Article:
Following in the train of our recent series on avoiding sanding, we thought it pertinent to pass along this sage advice as well: "If you MUST sand, do it once!" Seems obvious, but admit it, we've all had to go back and do it again. So this blog is about doing it right the first time!
This starts with proper preparation. Masking off areas where glue may squeeze out is a good first step. If glue does squeeze out, DO NOT wipe it away! Even using water, it is nearly impossible to get the glue out of the pores. Better to let it dry most of the way, and carefully remove the drops with a sharp knife or chisel. Best of all is to use the correct amount of glue and eliminate the squeeze out altogether!
When finish sanding, use a low angle light source to expose scratches. The light should be set to shine directly across the top surface of the sanding area. This will cause darker shadows where scratches are hiding. It is a simple trick, but try it and you will see how well it works. Scratches you miss when sanding will instantly appear as soon as stain is applied!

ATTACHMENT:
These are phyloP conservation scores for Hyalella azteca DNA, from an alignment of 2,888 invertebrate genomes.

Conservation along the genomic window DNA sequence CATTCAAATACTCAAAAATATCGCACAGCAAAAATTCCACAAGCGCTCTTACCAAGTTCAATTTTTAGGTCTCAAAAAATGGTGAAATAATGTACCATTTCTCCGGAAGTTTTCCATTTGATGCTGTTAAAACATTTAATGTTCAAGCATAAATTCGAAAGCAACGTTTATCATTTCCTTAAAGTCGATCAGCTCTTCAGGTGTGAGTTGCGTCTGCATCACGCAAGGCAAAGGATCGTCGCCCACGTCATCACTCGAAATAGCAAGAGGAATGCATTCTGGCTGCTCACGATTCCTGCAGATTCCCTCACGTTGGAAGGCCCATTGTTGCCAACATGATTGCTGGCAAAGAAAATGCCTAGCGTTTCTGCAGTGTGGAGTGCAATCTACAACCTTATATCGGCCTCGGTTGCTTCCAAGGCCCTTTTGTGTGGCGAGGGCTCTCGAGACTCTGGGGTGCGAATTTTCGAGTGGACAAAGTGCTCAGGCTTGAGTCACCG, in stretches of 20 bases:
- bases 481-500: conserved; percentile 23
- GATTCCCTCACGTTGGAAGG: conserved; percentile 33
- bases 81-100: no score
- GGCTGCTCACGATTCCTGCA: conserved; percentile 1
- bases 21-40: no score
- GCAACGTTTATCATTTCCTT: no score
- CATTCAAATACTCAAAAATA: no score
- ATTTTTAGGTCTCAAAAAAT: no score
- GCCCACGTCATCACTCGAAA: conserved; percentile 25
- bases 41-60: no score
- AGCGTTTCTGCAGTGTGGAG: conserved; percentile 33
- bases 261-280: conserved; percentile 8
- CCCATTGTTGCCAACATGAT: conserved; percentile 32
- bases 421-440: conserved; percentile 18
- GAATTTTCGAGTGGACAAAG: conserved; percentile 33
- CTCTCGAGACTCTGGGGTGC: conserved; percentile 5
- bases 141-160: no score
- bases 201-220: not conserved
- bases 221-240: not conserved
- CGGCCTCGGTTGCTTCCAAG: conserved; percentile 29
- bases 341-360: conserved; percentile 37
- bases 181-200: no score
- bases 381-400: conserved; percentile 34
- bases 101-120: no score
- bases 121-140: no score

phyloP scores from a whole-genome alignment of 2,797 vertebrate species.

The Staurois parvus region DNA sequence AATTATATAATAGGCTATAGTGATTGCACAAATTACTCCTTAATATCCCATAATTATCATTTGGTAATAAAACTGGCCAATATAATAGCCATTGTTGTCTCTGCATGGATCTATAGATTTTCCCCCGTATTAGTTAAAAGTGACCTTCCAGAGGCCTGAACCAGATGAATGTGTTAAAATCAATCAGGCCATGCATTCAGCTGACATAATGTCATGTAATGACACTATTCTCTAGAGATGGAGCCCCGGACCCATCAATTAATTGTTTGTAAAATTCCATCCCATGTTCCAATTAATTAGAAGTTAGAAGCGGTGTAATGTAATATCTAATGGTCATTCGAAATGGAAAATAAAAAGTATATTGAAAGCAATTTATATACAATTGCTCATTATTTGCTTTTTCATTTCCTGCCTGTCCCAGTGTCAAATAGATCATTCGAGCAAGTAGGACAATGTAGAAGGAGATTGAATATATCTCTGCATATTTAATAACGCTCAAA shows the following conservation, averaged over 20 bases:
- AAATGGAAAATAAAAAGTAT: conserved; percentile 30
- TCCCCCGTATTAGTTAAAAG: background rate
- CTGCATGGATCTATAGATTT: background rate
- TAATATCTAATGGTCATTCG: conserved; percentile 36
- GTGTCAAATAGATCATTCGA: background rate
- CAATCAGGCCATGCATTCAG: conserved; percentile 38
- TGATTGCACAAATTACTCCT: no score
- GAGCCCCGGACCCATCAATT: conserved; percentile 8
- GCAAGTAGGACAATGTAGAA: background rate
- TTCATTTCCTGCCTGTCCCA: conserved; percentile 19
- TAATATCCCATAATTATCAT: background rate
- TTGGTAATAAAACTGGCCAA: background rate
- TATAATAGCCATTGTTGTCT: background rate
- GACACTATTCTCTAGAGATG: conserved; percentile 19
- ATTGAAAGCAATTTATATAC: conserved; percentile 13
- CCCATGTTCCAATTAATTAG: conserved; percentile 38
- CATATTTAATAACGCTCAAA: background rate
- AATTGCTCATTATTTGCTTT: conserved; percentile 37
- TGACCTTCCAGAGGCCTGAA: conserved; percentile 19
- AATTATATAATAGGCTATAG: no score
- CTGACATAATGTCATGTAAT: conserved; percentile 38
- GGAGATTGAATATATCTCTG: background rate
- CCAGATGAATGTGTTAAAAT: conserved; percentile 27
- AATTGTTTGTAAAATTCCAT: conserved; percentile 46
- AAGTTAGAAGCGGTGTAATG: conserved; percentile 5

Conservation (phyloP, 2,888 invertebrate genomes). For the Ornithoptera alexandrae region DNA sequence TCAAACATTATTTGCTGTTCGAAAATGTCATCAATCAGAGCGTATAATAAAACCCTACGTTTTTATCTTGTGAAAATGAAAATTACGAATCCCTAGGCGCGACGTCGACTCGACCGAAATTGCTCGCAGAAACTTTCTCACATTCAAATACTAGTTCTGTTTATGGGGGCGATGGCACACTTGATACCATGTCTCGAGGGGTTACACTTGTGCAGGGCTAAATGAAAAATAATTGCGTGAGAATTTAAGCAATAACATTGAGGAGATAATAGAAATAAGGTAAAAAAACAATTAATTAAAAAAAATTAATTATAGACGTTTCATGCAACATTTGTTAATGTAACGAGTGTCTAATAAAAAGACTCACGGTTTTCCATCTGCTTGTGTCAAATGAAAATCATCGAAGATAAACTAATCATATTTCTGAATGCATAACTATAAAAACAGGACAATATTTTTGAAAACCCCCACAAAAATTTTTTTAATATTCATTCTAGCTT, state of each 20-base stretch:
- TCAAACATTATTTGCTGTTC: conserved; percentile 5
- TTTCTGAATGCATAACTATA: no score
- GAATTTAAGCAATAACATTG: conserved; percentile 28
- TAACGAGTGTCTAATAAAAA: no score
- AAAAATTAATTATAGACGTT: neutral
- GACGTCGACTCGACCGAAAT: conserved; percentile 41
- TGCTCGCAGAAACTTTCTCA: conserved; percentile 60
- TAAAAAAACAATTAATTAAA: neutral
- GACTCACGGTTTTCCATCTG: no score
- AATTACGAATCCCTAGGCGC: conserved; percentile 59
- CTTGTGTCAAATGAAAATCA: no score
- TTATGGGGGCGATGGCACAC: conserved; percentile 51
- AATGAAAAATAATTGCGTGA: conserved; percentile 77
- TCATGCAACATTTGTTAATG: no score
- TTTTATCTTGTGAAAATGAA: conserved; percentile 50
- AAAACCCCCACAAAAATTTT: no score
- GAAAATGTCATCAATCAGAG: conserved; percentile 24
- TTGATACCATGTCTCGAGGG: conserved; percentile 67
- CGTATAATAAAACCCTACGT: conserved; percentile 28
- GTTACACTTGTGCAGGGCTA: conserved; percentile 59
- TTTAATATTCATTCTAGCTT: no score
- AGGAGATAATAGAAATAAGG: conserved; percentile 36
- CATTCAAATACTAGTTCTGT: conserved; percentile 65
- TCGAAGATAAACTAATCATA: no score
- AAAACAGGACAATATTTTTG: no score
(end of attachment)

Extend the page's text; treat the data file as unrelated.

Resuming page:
Lastly, choose your "fixes" carefully. Fillers rarely match the grain perfectly, and even more rarely take stains and finishes exactly as bare wood will. Also, filling small gaps with glue and then sanding dust into the glue is an old Woodworker's trick for hiding flaws. But remember that when this trick was created, animal hide glue was the norm! It will absorb stains and finishes, but modern PVA glues will not!